M.Gemi's strategy with "Monday Drop" shows how retailers are more often trying to drive not just brand awareness but also online commerce through newer social channels like Instagram Live. By using the live video format and a recognizable influencer to detail how its shoes are made in Italy, M.Gemi can tout the quality of its products and also the pieces' exclusivity, and then link that content back to its website for people interested in purchasing.
Saks sees you, Glossier Canyon, and raises you a futuristic 32,000-square-foot beauty floor. The department store unveiled its brand new beauty floor 2.0 this morning, complete with separate Dior and Chanel spas, personalized Givenchy lipstick cases, and vignettes for tons of coveted vendors including Aesop, La Mer, Le Labo, and Face Gym (a non-invasive facial workout promising natural lifting).
Agencies have long relied on freelancers to fill their ranks, but that is about to get tougher in California.
The California Supreme Court ruled in April that a worker can only be hired as an independent contractor if they perform a job that is not part of a business’ “usual course.” For instance, an agency could employ a video producer on a freelance basis if it doesn’t have an in-house video team. If, however, an agency already has a video team, that additional person would have to be hired as an employee and granted all of the benefits that come with it.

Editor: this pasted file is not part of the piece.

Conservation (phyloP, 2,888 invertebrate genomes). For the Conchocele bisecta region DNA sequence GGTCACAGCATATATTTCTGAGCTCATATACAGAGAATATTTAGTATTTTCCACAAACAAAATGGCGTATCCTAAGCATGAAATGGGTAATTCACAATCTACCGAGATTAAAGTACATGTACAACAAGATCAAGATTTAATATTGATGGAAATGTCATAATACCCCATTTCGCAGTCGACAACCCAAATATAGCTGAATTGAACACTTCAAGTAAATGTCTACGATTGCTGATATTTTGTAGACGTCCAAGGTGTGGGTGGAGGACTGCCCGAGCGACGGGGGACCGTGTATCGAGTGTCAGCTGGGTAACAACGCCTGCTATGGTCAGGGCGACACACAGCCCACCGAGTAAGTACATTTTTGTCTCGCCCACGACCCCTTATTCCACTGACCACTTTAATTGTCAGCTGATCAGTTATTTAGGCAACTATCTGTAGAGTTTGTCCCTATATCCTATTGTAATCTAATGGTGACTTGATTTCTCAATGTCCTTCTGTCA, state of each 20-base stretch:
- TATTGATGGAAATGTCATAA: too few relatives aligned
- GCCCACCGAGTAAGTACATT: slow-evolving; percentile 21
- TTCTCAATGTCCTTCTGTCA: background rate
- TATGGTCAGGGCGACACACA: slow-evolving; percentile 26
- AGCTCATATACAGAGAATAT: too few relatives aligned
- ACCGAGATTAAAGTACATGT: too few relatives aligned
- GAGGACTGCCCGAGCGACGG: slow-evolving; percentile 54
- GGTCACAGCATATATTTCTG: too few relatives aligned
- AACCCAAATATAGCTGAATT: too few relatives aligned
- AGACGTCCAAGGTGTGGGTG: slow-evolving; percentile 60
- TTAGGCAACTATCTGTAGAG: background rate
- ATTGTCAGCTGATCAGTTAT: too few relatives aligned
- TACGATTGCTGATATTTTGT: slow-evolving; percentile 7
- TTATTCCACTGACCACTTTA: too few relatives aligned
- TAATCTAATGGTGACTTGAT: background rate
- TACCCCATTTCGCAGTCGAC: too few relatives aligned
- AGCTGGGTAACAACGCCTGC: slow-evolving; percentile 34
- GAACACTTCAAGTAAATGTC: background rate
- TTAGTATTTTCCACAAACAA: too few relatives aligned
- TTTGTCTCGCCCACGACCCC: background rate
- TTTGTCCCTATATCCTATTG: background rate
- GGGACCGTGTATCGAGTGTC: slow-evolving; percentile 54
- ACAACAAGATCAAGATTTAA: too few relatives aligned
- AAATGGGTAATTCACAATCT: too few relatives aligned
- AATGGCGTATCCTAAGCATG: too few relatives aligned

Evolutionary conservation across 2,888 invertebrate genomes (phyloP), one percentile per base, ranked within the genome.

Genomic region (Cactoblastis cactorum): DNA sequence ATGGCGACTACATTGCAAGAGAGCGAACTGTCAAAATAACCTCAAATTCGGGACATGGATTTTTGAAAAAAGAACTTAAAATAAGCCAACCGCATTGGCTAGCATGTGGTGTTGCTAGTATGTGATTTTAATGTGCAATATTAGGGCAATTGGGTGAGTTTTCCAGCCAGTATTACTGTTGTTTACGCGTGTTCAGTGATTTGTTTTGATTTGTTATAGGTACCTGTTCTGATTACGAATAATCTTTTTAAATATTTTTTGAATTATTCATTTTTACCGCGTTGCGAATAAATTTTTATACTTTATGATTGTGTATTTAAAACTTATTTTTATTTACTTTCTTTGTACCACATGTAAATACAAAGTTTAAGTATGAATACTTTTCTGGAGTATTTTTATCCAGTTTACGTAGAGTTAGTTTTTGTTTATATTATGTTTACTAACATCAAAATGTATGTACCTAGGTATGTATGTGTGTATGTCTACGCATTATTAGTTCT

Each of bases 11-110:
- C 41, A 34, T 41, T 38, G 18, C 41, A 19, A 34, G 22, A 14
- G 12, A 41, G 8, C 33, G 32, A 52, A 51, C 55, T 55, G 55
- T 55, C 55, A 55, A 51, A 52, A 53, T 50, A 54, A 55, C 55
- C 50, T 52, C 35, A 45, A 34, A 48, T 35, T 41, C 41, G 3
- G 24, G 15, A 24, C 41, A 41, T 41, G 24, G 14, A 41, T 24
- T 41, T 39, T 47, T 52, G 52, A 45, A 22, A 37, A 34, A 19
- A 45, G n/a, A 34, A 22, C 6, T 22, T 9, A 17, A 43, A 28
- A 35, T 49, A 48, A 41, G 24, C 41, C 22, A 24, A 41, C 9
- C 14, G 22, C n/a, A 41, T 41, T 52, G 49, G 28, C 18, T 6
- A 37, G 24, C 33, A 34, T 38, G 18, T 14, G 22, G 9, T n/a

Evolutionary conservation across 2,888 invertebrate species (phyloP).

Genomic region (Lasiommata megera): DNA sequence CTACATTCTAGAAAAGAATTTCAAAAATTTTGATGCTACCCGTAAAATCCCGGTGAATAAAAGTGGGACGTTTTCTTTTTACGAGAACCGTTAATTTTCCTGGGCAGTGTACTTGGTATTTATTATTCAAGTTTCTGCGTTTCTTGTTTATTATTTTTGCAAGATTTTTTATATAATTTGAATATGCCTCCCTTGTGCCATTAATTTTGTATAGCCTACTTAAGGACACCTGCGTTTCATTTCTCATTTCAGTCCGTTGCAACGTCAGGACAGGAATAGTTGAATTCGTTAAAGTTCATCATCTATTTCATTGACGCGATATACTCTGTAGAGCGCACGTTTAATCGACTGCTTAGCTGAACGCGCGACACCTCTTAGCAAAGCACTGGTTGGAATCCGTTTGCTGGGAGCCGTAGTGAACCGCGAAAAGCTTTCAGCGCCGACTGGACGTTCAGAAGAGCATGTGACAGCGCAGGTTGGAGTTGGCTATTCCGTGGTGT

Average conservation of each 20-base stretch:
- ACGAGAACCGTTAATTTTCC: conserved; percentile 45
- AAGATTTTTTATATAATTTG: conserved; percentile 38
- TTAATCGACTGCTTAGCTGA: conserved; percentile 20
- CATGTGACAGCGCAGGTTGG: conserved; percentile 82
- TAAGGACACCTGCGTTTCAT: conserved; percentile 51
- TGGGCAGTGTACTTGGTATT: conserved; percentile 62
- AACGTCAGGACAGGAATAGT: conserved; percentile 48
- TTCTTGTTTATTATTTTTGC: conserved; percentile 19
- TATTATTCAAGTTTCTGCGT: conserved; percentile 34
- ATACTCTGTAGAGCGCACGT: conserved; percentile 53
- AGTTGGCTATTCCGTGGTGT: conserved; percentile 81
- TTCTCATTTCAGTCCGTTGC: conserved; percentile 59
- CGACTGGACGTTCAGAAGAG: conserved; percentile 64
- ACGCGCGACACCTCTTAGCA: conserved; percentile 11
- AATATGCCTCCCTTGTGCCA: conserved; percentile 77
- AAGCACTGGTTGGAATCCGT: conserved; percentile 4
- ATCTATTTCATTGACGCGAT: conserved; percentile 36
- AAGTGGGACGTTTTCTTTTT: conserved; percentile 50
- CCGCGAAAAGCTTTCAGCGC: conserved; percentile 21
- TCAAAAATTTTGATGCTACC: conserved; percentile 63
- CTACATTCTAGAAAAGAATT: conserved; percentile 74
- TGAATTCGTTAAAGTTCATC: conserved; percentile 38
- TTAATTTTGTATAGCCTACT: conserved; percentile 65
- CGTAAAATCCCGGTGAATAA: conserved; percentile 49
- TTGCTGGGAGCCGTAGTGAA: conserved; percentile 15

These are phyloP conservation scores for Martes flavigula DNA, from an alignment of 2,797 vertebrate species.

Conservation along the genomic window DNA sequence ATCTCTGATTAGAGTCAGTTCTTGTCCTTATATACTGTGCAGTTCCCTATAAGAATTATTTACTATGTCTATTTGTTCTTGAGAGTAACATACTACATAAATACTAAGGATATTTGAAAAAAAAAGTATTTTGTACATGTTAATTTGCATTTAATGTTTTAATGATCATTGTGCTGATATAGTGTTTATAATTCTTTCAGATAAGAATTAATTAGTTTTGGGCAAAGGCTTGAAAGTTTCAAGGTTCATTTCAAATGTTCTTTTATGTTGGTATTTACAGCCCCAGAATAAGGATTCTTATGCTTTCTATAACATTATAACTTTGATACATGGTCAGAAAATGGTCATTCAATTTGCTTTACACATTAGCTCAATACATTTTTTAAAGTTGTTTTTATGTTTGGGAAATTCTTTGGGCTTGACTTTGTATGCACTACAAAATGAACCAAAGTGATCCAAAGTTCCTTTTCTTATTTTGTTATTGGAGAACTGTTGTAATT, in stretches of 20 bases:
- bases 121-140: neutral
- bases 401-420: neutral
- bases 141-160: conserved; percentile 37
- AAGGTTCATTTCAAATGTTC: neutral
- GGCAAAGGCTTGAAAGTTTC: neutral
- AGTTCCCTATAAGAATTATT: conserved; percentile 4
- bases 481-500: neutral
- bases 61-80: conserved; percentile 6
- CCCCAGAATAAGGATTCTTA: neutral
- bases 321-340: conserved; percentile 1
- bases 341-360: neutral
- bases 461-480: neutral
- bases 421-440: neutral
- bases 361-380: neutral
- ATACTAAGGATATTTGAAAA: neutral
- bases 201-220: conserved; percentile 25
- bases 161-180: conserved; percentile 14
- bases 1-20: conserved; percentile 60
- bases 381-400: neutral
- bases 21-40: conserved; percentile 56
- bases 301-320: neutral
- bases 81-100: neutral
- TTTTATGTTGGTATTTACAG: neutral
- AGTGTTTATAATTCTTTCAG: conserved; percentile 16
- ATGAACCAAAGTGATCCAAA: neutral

Another print publication is coming to an end. On Monday morning came reports that Interview Magazine has folded, according to announcements made on social media by those on staff. Since its launch in 1969 by Andy Warhol, Interview has been known for its extensive coverage of fashion, film, art and music, as well as many visually striking covers.
However, Interview has been facing some challenges over the past few years. In 2016, former Editor-in-Chief Keith Pollock left the magazine for an executive director role, overseeing Architectural Digest's digital content. Shortly after, other departures from the Interview team followed, including Senior Fashion and Accessories Editor Julia Gall (who is now an Accessories Director at Marie Claire).
You get home from work and there they are, the new pants you ordered. When you try them on though, happy anticipation turns to empty disappointment. The flowing cut that looked beachy and easy online appears downright dowdy in your bathroom mirror. Even though you ordered two different sizes, neither quite works. Back they go.
There’s something very personal about opening a package with your name on it and trying on the clothing inside—only to find that it doesn’t fit very well. The truth is, it’s not you, it’s them. By showing a garment available in different sizes on just a single—and likely very tall and very thin—body, clothing companies are failing their customers. The result: A high rate of returns for online purchases.
“I’m making fun of the fashion industry in a way, because I’m making the most glamorous and feminine collection out of trash,” Kévin Germanier says with a laugh, during a break from working as a junior designer at Louis Vuitton’s leather goods department.
For the past several months, the Swiss native would moonlight at his own label Germanier after a full day’s work at the French luxury giant’s Parisian headquarters. “I’d be at Vuitton from 9am to 7pm or 8:30pm, then I’d go to eat and start work at my atelier from 9:30pm until 2am,” he says. The designer will end his stretch at Louis Vuitton this month to focus full-time on Germanier, which is already making waves in the industry with its ultra-feminine and fantastical upcycled designs that are equal parts ethical and luxurious.
Barbie, at 59, is pretty good about keeping up with the times thanks to links with all sorts of cool kids brands. Coming up next is a big one that puts it in line with streetwear’s popularity: A collaboration with Puma that’s due out in late fall that has the two brands linked on a collection for women and girls.